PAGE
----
Montreal implemented its long-planned ban on plastic bags on Monday, making it the first major Canadian city to do so.
The ban covers the distribution of lightweight plastic bags with a thickness of less than 50 microns as well as biodegradable bags, which contain an additive that causes them to decompose in heat and light.
There is an exception for the thin bags that are used in grocery stores to transport fruit and vegetables to the cash register or to wrap up meat.
City officials say...
Canadians will send 100,000 elephants worth of wrapping paper to the dump this year and Christmas presents are a big culprit.
Zero Waste Canada, a Vancouver-based advocacy group, estimates each Canadian tosses about 50 kilograms of garbage over the holidays, 25 per cent more than the rest of the year, thanks to the purchase of 3,000 tonnes of foil, 2.6 billion Christmas cards and six millions rolls of tape.
Altogether, 540,000 tonnes of wrapping paper and gift bags are thrown out each year....
Winter is upon us once again and that brings the festive season. With the holiday spirit abound our consumption habits also increases. In that spirit, here are some suggestions that we present to you to keep holiday waste a minimum this season.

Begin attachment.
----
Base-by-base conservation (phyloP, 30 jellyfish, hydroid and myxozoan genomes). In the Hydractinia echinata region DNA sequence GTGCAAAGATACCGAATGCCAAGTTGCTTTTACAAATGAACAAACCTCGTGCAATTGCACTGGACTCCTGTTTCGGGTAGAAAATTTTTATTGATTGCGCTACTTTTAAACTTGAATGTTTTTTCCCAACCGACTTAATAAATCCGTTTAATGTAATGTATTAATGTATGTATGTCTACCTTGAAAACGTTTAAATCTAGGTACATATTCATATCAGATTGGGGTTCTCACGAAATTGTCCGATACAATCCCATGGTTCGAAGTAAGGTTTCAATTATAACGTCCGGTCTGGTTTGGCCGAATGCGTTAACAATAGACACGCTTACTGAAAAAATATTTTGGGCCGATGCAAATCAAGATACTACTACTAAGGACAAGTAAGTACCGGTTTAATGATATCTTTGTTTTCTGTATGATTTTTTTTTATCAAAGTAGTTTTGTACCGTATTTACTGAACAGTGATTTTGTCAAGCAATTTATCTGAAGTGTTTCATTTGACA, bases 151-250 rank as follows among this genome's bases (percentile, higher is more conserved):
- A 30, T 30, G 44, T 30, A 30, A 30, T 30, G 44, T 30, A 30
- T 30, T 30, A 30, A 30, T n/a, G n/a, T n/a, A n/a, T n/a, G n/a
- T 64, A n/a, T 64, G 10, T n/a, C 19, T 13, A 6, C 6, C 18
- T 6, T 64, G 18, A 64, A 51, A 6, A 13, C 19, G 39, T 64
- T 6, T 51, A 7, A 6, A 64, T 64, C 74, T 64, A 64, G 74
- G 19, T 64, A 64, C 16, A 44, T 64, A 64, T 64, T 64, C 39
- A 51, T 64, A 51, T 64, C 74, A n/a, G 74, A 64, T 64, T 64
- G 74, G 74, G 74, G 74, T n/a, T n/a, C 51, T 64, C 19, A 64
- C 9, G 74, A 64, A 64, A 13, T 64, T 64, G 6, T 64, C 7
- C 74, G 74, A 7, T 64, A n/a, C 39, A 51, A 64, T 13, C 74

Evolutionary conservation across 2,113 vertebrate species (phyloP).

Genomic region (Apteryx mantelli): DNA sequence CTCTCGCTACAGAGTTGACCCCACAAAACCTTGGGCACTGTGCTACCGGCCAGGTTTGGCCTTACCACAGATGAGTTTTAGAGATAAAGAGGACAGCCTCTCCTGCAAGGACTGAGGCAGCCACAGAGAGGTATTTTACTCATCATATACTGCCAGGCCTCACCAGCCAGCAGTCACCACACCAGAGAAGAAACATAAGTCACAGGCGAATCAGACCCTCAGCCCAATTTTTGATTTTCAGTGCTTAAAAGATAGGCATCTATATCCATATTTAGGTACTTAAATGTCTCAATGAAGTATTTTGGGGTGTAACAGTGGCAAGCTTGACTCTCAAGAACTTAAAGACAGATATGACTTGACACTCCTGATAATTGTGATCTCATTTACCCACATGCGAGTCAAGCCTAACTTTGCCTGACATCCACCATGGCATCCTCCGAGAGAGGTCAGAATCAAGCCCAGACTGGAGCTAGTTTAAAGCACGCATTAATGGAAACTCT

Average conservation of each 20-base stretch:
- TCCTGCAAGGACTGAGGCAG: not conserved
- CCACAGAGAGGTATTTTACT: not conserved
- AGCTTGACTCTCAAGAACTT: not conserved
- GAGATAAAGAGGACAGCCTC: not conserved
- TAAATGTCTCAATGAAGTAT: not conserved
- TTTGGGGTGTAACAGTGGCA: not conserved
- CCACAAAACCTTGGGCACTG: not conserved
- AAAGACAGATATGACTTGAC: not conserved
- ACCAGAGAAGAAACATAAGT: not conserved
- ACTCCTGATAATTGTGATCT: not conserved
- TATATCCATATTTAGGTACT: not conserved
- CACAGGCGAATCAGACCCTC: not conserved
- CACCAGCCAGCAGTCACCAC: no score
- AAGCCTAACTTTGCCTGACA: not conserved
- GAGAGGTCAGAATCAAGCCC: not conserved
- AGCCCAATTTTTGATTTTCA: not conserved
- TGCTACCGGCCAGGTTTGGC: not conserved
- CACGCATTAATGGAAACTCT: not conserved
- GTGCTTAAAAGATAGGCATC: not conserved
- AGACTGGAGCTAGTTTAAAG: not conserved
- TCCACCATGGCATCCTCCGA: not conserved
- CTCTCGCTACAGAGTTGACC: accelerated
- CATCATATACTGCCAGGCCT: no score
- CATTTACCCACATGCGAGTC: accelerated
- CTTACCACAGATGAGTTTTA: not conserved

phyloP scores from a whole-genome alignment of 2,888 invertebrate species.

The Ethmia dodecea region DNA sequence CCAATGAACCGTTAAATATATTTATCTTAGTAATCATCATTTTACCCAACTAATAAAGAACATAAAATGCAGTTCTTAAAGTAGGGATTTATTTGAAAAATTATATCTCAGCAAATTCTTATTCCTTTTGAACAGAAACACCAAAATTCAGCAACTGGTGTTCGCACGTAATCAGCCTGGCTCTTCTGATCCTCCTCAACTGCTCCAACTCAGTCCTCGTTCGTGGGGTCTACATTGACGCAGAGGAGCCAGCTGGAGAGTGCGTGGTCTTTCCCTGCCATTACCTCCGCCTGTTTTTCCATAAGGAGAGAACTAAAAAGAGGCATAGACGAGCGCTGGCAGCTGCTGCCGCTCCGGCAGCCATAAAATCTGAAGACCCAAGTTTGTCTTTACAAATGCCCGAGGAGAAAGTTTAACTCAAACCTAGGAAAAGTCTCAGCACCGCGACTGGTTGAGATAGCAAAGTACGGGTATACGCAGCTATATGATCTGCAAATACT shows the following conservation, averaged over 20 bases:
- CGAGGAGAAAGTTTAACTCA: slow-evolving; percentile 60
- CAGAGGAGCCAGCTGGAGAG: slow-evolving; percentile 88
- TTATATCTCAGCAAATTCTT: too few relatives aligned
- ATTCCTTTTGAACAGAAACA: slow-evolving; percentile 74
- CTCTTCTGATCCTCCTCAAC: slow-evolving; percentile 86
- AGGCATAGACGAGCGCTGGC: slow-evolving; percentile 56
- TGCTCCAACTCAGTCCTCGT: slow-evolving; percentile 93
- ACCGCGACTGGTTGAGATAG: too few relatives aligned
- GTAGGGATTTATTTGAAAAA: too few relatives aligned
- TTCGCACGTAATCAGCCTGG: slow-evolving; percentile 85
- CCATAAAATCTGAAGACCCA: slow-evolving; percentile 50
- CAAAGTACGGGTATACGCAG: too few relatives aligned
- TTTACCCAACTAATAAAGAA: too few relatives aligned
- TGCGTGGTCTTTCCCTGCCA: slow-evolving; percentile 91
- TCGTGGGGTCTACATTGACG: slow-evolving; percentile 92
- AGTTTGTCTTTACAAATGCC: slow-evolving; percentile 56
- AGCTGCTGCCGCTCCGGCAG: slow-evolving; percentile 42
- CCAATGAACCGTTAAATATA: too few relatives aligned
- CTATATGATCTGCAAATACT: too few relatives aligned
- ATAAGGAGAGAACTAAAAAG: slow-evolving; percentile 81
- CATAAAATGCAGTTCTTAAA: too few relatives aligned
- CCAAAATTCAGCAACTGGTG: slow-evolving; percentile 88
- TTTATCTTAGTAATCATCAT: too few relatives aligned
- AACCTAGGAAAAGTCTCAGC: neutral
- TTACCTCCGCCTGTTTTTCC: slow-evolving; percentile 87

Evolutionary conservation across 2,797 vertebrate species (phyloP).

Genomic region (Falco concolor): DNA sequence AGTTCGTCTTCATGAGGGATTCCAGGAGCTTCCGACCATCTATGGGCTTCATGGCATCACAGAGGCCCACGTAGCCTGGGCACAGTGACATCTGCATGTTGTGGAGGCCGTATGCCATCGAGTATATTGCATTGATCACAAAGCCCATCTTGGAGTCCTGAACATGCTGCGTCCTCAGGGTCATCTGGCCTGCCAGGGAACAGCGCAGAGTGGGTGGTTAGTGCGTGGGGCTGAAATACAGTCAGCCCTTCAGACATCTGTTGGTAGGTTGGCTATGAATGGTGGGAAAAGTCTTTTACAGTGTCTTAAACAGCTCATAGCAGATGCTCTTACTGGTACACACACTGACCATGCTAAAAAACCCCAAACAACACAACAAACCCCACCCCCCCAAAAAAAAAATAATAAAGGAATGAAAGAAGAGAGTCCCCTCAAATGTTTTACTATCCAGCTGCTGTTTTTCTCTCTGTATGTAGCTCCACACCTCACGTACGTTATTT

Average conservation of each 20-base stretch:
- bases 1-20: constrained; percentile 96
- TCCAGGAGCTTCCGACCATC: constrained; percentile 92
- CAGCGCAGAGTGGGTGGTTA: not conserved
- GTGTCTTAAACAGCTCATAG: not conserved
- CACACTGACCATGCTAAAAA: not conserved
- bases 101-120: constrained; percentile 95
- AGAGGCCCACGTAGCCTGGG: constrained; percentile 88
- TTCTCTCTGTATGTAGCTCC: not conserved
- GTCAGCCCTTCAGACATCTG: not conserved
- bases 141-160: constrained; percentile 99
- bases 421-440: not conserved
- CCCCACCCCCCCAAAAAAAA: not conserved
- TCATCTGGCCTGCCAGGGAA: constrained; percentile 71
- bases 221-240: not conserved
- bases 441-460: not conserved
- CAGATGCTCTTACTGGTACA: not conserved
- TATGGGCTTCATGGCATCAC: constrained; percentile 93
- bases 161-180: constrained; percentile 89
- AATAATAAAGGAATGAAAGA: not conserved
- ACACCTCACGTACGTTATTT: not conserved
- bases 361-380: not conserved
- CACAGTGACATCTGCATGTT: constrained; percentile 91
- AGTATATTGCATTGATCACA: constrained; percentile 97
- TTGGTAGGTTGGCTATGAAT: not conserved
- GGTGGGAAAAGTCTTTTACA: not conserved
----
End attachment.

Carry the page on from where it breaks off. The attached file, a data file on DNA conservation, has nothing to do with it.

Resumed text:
Give experiences instead of things and make new memories
The holidays are about spending time with the people who matter. Instead of a trinket, knick-knack, or sweater, think of an experience to enjoy together: tickets to theatre, sports, or music...
In October 2016 amendments to Export and Import of Hazardous Waste and Hazardous Recyclable Material Regulations (EIHWHRMR) were made to what is captured as “hazardous waste” and “hazardous recyclable material”. Specifically, material exported are considered hazardous waste / recyclable if:
they are defined as, or considered to be, “hazardous” under the legislation of the importing country or that of a transit country;
their importation is prohibited...
The City of Toronto says it’s lifting the lids on residents’ recycling bins in order to help curb a pricey problem.
Roughly 26 per cent of what gets put in recycling bins is actually garbage, and the city says it’s costing millions of dollars.
“For every percentage point we can reduce that, the city will save between $600,000 and $1 million a year,” said Jim McKay, general manager for Toronto’s Solid Waste Management Services Division.
Bin inspections have been happening for...